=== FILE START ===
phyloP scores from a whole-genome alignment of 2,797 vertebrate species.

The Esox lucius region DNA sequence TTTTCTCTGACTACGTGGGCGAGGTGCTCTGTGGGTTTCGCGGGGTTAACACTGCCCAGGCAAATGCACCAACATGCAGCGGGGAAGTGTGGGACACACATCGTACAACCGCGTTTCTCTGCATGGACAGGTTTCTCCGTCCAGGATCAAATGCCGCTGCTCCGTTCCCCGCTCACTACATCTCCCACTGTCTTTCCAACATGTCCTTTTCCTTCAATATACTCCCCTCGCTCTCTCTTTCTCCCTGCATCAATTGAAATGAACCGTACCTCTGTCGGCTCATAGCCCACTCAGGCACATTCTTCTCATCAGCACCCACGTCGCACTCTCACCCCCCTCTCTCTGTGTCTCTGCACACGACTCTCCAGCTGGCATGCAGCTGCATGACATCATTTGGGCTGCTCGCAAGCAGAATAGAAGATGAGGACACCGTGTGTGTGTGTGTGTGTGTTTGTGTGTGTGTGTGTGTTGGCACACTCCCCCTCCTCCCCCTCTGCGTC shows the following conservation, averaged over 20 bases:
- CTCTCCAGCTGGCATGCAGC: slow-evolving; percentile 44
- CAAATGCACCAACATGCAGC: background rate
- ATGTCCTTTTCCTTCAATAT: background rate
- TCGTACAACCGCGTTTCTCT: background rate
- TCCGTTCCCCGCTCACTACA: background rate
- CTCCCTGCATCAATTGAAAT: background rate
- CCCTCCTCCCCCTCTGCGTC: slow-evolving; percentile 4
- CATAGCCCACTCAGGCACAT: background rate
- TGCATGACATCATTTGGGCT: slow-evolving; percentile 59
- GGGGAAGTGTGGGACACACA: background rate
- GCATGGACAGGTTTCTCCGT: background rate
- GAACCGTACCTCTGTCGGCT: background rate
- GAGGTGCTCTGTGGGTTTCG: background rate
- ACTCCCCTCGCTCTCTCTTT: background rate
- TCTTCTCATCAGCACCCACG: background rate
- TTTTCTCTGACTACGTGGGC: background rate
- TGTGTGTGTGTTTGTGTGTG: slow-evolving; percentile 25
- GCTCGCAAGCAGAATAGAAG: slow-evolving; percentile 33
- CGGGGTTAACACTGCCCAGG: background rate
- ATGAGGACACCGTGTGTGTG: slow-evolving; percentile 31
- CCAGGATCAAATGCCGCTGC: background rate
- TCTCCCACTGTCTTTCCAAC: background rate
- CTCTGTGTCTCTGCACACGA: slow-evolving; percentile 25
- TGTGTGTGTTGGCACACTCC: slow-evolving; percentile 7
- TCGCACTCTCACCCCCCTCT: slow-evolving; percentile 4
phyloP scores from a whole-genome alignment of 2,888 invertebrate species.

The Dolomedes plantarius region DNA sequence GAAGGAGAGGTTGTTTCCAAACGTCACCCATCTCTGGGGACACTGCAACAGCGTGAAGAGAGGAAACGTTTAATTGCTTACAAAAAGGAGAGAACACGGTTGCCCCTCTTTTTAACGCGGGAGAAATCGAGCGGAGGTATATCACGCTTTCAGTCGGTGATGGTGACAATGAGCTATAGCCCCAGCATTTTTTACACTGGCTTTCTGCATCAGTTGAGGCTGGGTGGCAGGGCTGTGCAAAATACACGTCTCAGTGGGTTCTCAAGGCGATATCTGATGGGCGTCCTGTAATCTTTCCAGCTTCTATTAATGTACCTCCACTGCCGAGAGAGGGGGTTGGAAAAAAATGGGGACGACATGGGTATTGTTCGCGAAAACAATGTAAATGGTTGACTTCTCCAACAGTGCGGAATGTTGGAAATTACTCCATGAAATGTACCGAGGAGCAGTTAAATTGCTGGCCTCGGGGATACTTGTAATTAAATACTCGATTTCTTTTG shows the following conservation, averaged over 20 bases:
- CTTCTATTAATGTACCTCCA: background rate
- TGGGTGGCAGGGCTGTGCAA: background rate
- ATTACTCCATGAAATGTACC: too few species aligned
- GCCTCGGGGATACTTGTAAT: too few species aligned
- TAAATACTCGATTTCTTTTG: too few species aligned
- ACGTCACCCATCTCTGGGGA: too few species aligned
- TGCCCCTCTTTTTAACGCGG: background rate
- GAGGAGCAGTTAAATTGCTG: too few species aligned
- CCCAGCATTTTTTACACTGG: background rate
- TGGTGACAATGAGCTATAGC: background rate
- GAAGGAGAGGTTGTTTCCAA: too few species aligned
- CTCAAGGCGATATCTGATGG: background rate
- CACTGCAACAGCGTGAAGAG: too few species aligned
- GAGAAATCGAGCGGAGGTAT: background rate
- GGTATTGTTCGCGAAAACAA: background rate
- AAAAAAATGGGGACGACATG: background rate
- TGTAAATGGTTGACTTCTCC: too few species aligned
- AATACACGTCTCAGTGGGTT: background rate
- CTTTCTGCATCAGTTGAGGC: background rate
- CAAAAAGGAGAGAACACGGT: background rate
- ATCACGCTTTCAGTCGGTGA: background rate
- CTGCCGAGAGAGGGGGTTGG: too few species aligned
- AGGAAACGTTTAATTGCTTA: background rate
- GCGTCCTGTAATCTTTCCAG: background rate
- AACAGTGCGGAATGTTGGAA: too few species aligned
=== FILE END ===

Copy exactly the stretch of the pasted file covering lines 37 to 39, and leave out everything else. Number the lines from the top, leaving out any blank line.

- GAGGAGCAGTTAAATTGCTG: too few species aligned
- CCCAGCATTTTTTACACTGG: background rate
- TGGTGACAATGAGCTATAGC: background rate